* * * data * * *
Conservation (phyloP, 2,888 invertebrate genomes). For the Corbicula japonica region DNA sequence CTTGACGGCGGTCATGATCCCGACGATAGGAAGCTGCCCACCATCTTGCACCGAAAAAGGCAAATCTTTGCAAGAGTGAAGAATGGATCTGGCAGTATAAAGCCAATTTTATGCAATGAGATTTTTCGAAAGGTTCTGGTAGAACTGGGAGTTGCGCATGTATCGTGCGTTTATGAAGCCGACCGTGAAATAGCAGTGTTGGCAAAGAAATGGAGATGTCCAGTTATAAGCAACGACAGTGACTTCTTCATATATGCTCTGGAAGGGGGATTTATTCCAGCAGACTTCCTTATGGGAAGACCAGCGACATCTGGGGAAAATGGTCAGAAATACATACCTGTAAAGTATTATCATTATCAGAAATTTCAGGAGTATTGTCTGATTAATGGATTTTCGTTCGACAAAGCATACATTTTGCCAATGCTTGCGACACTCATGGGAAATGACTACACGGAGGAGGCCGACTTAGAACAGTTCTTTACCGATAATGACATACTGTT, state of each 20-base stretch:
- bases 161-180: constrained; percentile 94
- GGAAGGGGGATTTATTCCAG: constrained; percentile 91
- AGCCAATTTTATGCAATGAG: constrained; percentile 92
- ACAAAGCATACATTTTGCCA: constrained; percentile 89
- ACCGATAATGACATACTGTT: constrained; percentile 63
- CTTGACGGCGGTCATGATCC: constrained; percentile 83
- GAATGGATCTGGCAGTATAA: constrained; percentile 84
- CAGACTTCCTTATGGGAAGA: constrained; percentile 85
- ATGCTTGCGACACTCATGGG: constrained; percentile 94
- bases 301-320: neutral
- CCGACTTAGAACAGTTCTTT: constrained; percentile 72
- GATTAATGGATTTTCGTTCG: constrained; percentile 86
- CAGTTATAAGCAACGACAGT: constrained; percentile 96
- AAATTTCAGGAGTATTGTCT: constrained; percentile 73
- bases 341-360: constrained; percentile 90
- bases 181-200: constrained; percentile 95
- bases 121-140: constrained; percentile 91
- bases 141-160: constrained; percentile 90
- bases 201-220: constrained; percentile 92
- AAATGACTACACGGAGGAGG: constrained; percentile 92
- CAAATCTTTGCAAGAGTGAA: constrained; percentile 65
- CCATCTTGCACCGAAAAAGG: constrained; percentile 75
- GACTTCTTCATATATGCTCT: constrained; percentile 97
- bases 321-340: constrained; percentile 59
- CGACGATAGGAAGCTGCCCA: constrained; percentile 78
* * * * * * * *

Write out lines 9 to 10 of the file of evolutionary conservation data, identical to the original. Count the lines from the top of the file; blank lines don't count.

- CAGACTTCCTTATGGGAAGA: constrained; percentile 85
- ATGCTTGCGACACTCATGGG: constrained; percentile 94